Chili con carne was introduced to America by the “Chili Queens,” women who served food in San Antonio’s Military Plaza as early as the 1860s. Chili stands were also common in Galveston and Houston they were the taco trucks of the 1800s. Tamales with chili was the most common order—beans were often added. Laborers counted on the chili vendors for a quick meal. Adventurous eaters loved them. And the upper classes tried to chase them away or get them shut down.
But what if Walsh’s estimate is actually too conservative—by five decades? We’ve found evidence to suggest just that.
Jameson, the food historian, claims that chili was not publicly available in San Antonio until the 1880s, basing that date on the fact that “a number of literate and observant explorers, soldiers, and others” passed through the city between 1767 and 1882, and none of them mentioned chili or chili con carne by name.
That echoes San Antonio historian Ramsdell’s timeline. He notes that Southern poet and musician Sidney Lanier came to town in 1872 and made no mention of the presence of chili or chili stands in the plazas. Nor did Edward King, author of the 1874 Scribner’s magazine travel story “Glimpses of Texas.”
However, King did say that any and all comers were welcome to take spicy meals that sound suspiciously like chili con carne in private homes in Laredito, a slum adjacent to Military Plaza. “[One] has only to enter and demand supper to be instantly served, for the Mexican has learned to take American curiosity about his cookery to account,” he wrote.
King described the scene within these house-restaurants:
Entering one of these hovels, you will find a long, rough table with wooden benches about it a single candlestick dimly sending its light into the dark recesses of the unceiled [sic] roof, a hard-earth floor on which the fowls are busy bestowing themselves to sleep a few dishes arranged on the table and glasses and coffee-cups beside them. The fat, tawny Mexican materfamilias will place before you various savory compounds, swimming in fiery pepper which biteth [sic] like a serpent and the tortilla, a smoking hot cake, thin as a shaving, and about as eatable, is the substitute for bread.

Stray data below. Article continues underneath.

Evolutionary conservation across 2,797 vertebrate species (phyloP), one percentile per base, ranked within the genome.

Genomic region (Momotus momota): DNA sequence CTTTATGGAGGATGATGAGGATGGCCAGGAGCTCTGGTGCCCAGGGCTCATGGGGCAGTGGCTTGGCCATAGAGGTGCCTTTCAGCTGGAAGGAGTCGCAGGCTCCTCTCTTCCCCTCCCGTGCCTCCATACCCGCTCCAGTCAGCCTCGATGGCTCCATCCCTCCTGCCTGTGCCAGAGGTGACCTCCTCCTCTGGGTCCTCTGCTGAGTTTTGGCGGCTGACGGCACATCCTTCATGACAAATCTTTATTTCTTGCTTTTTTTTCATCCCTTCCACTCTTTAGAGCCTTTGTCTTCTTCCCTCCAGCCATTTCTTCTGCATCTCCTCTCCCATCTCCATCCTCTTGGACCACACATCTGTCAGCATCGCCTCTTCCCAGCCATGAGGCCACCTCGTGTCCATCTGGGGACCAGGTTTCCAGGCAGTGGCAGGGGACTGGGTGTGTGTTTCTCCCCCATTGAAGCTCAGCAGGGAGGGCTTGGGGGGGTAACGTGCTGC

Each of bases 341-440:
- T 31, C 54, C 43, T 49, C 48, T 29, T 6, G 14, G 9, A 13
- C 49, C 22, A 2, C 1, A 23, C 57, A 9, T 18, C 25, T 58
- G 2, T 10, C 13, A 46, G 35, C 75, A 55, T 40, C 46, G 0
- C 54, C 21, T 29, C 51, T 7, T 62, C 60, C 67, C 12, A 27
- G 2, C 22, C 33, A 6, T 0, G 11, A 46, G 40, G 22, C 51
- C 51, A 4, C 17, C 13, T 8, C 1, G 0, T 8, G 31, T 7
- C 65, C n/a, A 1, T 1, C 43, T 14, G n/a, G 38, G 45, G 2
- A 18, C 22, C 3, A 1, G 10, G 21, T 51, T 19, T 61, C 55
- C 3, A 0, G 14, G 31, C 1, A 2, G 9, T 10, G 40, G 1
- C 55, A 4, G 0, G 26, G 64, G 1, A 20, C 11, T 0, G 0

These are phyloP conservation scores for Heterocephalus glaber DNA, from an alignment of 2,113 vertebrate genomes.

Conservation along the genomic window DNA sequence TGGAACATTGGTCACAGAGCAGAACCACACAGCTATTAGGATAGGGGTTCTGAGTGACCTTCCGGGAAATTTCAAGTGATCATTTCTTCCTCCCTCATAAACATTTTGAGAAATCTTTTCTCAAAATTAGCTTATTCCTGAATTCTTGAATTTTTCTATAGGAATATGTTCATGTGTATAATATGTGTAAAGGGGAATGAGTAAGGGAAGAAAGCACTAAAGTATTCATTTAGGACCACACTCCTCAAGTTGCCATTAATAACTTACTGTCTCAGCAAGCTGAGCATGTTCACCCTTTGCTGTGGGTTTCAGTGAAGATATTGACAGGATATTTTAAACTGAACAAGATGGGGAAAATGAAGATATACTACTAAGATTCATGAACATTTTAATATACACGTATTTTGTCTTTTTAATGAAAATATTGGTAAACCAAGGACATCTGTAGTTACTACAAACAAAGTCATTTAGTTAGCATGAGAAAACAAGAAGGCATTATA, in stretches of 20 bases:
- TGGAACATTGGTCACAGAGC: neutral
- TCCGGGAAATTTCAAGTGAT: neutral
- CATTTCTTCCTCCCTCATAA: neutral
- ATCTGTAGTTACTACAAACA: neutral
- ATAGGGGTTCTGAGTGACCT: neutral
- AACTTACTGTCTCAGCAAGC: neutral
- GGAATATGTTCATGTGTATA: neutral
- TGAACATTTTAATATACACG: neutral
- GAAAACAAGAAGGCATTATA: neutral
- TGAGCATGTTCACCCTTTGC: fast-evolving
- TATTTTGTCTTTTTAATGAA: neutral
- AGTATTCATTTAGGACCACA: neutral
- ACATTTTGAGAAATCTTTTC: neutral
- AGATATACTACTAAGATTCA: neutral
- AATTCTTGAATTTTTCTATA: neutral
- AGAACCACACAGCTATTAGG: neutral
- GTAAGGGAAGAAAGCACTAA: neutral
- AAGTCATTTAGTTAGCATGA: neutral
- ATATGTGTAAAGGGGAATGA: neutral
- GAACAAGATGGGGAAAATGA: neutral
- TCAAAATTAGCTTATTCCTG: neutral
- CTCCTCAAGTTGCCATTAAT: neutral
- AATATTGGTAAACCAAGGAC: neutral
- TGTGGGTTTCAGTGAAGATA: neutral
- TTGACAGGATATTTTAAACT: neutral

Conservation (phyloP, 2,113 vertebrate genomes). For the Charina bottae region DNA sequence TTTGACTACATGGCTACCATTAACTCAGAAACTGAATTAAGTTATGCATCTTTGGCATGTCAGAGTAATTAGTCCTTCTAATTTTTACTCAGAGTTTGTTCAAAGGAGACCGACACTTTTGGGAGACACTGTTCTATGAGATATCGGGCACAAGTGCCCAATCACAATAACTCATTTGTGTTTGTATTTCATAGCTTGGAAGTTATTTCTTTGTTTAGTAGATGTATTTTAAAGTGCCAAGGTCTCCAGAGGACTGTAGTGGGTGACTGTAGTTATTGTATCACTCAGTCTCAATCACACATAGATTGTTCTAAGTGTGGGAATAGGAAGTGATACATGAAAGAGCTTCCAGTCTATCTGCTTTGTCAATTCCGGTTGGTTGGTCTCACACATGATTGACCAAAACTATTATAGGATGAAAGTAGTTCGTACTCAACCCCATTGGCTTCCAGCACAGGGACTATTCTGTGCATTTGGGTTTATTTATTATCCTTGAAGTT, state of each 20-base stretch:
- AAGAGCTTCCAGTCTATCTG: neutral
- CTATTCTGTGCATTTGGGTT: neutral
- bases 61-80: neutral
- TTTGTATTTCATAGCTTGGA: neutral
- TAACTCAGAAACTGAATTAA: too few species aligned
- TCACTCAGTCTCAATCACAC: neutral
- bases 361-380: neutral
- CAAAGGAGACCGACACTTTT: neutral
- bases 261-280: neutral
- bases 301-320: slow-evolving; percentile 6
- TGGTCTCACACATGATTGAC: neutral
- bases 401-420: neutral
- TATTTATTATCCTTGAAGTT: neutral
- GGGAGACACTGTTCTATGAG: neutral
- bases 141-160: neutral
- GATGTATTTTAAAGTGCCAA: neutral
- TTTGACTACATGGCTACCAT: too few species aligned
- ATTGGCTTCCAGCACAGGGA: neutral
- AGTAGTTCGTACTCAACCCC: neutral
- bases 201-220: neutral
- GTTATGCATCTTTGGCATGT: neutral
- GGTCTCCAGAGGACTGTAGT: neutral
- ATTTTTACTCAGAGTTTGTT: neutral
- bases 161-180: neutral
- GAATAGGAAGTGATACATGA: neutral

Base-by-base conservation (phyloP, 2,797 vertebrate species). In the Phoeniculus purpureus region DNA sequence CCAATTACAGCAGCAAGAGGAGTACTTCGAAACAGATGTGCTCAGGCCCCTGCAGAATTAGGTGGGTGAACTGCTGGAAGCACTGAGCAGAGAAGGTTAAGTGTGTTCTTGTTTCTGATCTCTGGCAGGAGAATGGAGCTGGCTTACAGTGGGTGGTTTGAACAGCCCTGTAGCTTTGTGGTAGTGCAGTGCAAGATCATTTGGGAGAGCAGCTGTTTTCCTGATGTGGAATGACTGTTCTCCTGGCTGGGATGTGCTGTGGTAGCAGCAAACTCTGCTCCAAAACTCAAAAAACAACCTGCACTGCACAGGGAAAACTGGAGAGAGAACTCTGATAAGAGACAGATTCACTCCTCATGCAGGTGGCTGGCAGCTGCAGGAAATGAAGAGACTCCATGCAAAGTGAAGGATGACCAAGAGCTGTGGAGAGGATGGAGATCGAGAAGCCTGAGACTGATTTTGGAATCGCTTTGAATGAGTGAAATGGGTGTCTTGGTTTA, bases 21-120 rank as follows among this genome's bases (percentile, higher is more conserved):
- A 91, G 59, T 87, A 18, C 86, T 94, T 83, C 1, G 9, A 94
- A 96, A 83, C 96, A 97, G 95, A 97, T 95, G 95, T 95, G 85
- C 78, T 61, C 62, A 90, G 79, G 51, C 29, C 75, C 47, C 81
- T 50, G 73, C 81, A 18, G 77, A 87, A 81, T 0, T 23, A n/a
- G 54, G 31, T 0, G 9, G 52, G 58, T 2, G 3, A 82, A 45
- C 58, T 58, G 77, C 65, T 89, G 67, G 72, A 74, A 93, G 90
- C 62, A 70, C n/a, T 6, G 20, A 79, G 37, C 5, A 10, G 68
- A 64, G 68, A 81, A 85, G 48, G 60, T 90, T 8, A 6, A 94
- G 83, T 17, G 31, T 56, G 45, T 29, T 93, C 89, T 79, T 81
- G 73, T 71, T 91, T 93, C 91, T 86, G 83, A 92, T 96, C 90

What, exactly, were those various savory compounds, swimming in venomous peppers, if not chili?
King went on to note that the more adventurous members of San Antonio’s Anglo elite were already devotees of these ad hoc diners, including “Don Juan” Twohig , an Irish-born banker and merchant. San Antonio’s chili stands and parlors (the term may derive from these early house-restaurants) seem to have been the great levelers of San Antonio society, where the more raffish members of the aristocracy mingled with the underworld. (In later years, some of the more famous chili restaurants were located on the fringes of San Antonio’s red light district, but were still patronized by every tier of society.)
Ramsdell cites another example of a luminary visiting San Antonio and not mentioning chili by name in the late 1870s. Harriet Prescott Spofford, of Harper’s magazine, noted in 1877 that while rolls, chocolate, and pastry were available in Military Plaza, you had to go to the sort of “hovels” King described to find “Mexican refreshment” that would make you “malodorous for days.” (If she sampled some of this fare, she did not write about it.)
Chili con carne tables in San Antonio, circa 1880. San Antonio View Co.
And, then, in 1882, according to both Ramsdell and Jameson, we have the jackpot: chili con carne’s first mention in print. It came in a mysterious (and now apparently lost) pamphlet called Gould’s Guide to San Antonio which “mentions chili con carne and its availability in various locations around the plaza,” Jameson writes.
“Those who delight in the Mexican luxuries of tamales, chili con came, and enchiladas, can find them here cooked in the open air in the rear of the tables and served by the lineal descendants of the ancient Aztecs,” Jameson quotes Gould as writing.
Ramsdell argues that the American palate for Mexican food developed in the 1870s, and that it was originally only dished out in houses, not in the plazas. Open-air fare did not come about until the 1880s, he writes, proposing that the city’s first Mexican restaurant did not open until 1889, with one Madame Garza as proprietor. And he argues that the Chili Queens’ reign over the plazas did not commence until the 1890s.
What, then, were all those places King described in the 1870s? Soup kitchens, serving up free meals to hungry Americans for nothing? Jameson notes that in 1862 a rowdy element of the city’s Confederate garrison rioted in Military Plaza and wrecked some food stands. Tamales were mentioned by name in the damage report, as were “stews.” Once again, what were those stews if not chili?
Neither Ramsdell nor Jameson had access to today’s internet—specifically, newspaper databases searchable by keyword and date. Thanks to one such database, the subscription-only Newspapers.com, we found a mention of chili con carne that predates Gould’s by a full five years, courtesy of an anonymous reporter visiting San Antonio from Fort Scott, Kansas.